Mets’ Luis Rojas built to handle wild ride in first managerial jobJuly 3, 2020
Envision Luis Rojas trying to explain his professional status to someone who just emerged from a six-month expedition at sea, cut off from all communication a la “The Last Ship”:
“Well, I got my job when my company fired a guy it had hired 2¹/₂ months earlier, before that guy did so much as hold a team meeting. Then I performed the job for less than two months before a pandemic shut down most of the world, during which time our country experienced massive social unrest in addition to the death, illness and unemployment resulting from the pandemic. Now I’m finally getting a chance to resume my job, with the understanding that my industry could shut back down at any moment.”
Whew! Hearing that probably would motivate you to cut off communication all over again, right?
In this ultra-weird attempt at a 2020 baseball season, the 38-year-old Rojas gets his shot under quite possibly the oddest circumstances of anyone to ever land his position. In order for the Mets to win now as they are built, with camp set to open Friday at Citi Field, their rookie skipper must both shrug off the heavy drama that dropped him in this spot and face down the dramatic obstacles that more likely than not rest in his short-term future.
Fortunately for the Mets, the man thrust into the catbird seat — the Gerald Ford of managers, as The Post’s Mike Vaccaro described him — appears as calm and low-key as a bomb-squad member.
“It’s definitely a challenge and a learning experience,” a relaxed-looking Rojas said Thursday in a Zoom call with the media. “I’ve learned a lot throughout this, still learning by today, so many different topics. All I can say is I’m thankful right now that we’re preparing to get back.”
Rojas’ first camp actually proceeded quite swimmingly, the Mets showing off their considerable talent supply while staying relatively injury-free and building goodwill in the wake of the correct decision to jettison November managerial hire Carlos Beltran, whom Major League Baseball fingered as a ringleader in the 2017 Astros’ illegal sign-stealing scandal, and replace him with Rojas.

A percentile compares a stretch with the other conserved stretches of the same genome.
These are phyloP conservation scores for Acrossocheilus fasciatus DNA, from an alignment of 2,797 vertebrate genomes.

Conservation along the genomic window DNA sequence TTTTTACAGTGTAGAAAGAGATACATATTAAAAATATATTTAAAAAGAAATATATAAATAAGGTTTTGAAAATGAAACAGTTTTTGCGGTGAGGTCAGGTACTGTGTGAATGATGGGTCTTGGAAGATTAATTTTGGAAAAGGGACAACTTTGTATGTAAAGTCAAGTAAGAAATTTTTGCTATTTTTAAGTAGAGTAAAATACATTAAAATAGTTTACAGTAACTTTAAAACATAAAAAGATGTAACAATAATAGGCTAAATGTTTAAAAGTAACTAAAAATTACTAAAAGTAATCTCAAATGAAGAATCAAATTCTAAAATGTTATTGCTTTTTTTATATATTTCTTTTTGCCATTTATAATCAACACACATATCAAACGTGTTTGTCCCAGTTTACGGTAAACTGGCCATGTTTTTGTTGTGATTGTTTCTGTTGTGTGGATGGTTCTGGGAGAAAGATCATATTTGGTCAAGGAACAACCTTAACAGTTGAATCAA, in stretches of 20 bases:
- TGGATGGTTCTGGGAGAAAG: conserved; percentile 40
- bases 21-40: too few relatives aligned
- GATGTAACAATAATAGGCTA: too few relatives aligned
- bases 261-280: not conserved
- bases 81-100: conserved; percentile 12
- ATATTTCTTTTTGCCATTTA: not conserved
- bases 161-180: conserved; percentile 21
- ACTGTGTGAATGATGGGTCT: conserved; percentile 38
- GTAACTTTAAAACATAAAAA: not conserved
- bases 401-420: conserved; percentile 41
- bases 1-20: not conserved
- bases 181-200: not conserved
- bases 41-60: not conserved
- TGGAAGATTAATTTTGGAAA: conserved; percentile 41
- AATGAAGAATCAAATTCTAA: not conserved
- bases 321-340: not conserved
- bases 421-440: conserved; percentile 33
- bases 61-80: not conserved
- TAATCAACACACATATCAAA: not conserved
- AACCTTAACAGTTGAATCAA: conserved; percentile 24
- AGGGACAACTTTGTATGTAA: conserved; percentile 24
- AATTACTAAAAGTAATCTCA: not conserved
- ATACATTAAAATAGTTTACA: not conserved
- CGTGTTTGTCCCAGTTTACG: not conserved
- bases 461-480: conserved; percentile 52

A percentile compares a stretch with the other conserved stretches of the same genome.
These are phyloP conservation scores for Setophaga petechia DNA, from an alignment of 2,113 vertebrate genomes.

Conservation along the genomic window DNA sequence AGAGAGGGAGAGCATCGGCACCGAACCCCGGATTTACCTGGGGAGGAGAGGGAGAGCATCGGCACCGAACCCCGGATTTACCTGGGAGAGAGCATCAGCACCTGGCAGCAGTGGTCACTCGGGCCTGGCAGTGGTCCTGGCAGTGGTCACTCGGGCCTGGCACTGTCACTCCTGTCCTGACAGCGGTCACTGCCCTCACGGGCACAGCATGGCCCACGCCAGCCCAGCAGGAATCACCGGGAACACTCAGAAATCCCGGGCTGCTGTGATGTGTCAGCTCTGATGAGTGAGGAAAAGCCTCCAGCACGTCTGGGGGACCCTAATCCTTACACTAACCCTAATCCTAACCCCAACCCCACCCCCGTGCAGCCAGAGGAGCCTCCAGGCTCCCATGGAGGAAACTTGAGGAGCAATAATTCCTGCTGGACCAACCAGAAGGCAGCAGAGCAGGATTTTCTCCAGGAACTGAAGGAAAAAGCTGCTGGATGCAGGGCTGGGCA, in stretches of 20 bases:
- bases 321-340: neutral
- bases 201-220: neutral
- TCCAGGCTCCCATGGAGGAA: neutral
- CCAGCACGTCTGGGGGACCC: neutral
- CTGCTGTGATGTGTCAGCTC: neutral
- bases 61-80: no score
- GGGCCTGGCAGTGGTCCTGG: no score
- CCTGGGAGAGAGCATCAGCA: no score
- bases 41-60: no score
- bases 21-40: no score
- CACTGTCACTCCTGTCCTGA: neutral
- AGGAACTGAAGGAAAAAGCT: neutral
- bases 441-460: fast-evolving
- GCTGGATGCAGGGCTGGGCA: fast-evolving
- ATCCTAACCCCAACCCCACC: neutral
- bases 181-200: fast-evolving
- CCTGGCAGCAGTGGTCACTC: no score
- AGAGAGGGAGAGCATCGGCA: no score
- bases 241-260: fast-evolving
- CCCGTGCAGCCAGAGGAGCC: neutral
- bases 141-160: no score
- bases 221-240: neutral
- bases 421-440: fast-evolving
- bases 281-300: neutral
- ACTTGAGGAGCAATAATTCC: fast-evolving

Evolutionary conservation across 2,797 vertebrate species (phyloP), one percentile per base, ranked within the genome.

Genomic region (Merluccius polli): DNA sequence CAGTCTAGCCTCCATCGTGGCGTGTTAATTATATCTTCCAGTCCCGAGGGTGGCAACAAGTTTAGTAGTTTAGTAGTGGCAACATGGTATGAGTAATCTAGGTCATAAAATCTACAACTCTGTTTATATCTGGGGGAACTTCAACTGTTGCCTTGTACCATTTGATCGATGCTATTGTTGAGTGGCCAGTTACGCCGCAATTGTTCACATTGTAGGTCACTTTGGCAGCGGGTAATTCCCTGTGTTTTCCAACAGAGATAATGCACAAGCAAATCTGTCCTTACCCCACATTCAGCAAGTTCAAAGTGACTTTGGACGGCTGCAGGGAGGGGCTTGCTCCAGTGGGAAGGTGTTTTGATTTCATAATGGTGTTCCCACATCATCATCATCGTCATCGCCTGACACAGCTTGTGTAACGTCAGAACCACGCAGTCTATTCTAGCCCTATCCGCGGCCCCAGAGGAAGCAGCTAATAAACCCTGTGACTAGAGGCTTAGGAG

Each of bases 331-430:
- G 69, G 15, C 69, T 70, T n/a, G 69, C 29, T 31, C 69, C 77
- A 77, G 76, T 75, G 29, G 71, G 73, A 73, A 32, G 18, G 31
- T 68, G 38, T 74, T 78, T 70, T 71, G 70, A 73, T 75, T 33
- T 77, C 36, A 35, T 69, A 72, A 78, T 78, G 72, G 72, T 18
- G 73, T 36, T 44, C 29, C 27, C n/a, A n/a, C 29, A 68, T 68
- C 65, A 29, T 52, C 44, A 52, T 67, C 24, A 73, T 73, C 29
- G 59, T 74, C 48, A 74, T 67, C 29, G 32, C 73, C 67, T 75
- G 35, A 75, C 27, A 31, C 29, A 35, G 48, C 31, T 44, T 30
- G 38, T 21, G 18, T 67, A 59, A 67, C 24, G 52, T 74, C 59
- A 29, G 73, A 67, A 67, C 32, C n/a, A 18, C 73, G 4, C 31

Then the games stopped on March 12 due to the coronavirus, and before we even reached April, No. 2 starting pitcher Noah Syndergaard went down for the year with Tommy John surgery. Camp begins with everyone else presumably healthy, Michael Conforto having healed the right oblique strain that would have sidelined him for the original Opening Day and Dellin Betances having used the extra time to push further away from his injury-plagued 2019 with the Yankees. A 60-game season means all but the worst teams will be in the mix, and the Mets, on paper, don’t suck despite losing Syndergaard.
Of course, the information we await word on which, if any, Mets will test positive for COVID-19 and miss time; we’ll know for sure only if the player divulges it. Rojas, as the Mets’ leader on the field, must adjust on the fly to these unprecedented fires while also attempting to extinguish the standard blazes (game management, massaging player egos and spending time with the media, among others) for the first time.
“We have a challenge in front of us,” reiterated Rojas, who already stays on message at a Belichickian rate. “My goal as a manager is to get the guys ready, get the guys going. … It’s going to change day-to-day.”
Given that Rojas received his promotion well into the offseason, I asked him if he used this unexpected (and unwanted) down time to further develop.
“This time, we definitely took advantage of it to stay in touch with the players,” Rojas said. “… I read some books, obviously studied different things and it did help for preparation.”
Of the four or five books he read, Rojas said, he most enjoyed one by legendary Duke men’s basketball coach Mike Krzyzewski. He also chatted regularly with his father, former manager Felipe Alou, who wisely compared this situation to the Latin American winter leagues.
“The value of one game is a little higher,” Rojas said.
Can the new guy check enough boxes? If he does, and if his Mets thrive, he’ll have quite the new story to share about his professional status.
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